A Letter to One of His Sons, After His Recovery From Small-Pox. Matthew HALE.
A Letter to One of His Sons, After His Recovery From Small-Pox
A Letter to One of His Sons, After His Recovery From Small-Pox
A Letter to One of His Sons, After His Recovery From Small-Pox
A Letter to One of His Sons, After His Recovery From Small-Pox
A Letter to One of His Sons, After His Recovery From Small-Pox
A Letter to One of His Sons, After His Recovery From Small-Pox
A Letter to One of His Sons, After His Recovery From Small-Pox
Epistolary Record of a Case of Smallpox, by an Eminent English Jurist

A Letter to One of His Sons, After His Recovery From Small-Pox

HALE, Matthew. A | Letter | from | Sr Matthew Hale, Kt. Sometime Lord Chief Juſtice of | ENGLAND; | To One of his | SONS, | After his Recovery from the SMALL-POX. ||[Double rule] || LONDON, | Printed by J. Playford, for W. Shrowsbery, at | the sign of the Bible in Duke-lane: 1684. 


Compelling and highly personal letter from the English jurist and judge Matthew Hale to his son, Robert, who was probably in late twenties, following Robert's recovery from smallpox. Hale advises his son that he is writing, rather than visiting, "because by reason of the Contagiousness of your Disease, and the many dependents I have upon me." Hale, who must have written the letter with an eye to posterity, describes over several pages the frightening details of his son's affliction; it easy to see that Hale greatly feared the disease. The letter is undated, buy we have an interior clue as to when it was penned: on page 6, Hale mentions "…last years General Bill of Mortality, you will find near Two Thousand dead of that disease…" The only year in Hale's lifetime for which this statistic is true is 1668, so the letter must have been written sometime in 1669, when Matthew was 60 and Robert 29. Hale refers repeatedly to the transmissibility and lethality of smallpox, and just as often reminds his son how lucky he was to survive, and that his near-death experience must inform and elevate his morality for the rest of his life. The present copy was a prized possession of George Baillie, Scottish politician, MP, and Lord of the Treasury, whose wife  and two young children survived smallpox around 1700, when the disease was rampant in Scotland and England. Baillie's engraved bookplate graces the upper pastedown.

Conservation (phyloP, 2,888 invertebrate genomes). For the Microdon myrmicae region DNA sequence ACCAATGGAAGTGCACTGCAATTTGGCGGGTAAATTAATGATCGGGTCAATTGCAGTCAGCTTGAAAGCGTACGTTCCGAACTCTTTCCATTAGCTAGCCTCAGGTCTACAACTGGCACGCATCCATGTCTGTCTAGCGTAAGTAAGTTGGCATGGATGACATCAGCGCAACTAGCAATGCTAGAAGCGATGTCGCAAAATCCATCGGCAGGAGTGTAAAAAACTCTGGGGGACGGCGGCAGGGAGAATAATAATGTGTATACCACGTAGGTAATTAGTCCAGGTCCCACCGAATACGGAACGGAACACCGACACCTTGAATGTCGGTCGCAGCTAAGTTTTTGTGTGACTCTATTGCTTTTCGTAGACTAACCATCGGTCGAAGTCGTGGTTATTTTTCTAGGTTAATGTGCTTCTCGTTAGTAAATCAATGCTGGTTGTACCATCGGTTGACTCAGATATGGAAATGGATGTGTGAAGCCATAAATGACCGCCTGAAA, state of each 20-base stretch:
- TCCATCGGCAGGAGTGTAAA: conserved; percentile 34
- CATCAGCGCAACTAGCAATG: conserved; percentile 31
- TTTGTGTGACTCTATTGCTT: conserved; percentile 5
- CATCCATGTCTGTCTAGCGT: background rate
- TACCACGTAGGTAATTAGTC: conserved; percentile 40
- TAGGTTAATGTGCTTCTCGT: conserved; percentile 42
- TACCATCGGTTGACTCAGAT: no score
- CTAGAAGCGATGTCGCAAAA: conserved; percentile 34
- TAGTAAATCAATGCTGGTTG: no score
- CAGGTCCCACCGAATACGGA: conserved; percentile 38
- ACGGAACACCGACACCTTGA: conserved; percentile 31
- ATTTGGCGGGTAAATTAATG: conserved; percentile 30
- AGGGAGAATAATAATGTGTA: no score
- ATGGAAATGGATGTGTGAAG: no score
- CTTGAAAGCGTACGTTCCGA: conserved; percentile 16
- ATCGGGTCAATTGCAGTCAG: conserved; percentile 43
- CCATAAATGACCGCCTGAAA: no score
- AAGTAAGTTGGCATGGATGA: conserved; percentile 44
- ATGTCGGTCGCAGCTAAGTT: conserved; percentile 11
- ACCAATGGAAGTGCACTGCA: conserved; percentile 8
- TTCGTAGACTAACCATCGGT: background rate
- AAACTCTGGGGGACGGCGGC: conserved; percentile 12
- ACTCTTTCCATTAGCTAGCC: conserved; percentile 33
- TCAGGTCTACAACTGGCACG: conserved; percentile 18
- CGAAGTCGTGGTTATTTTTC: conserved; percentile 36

London: W. Shrowsbery, 1684.

Octavo, 185 x 124 x 12 mm (binding); 182 x 121 x 6 mm (text block). A-B8, C4;  [2], 37 pp. Early 18th-century paneled calf, neatly rebacked, unletterd. Some wear to extremities. Interior: Minor soiling passim; a very good, crisp copy.

Provenance:

Engraved armorial ex-libris of George Baillie Esq., 1724, to upper pastedown; modern manuscript ex-libris of Brent Grafton-Maxfield at head margin of same.

ESTC R228016 (finding five copies in US libraries). Not in Krivatsky. Also published as part four of Hale's Several Tracts


 

Item #82

Price: $1,600.00

Status: On Hold

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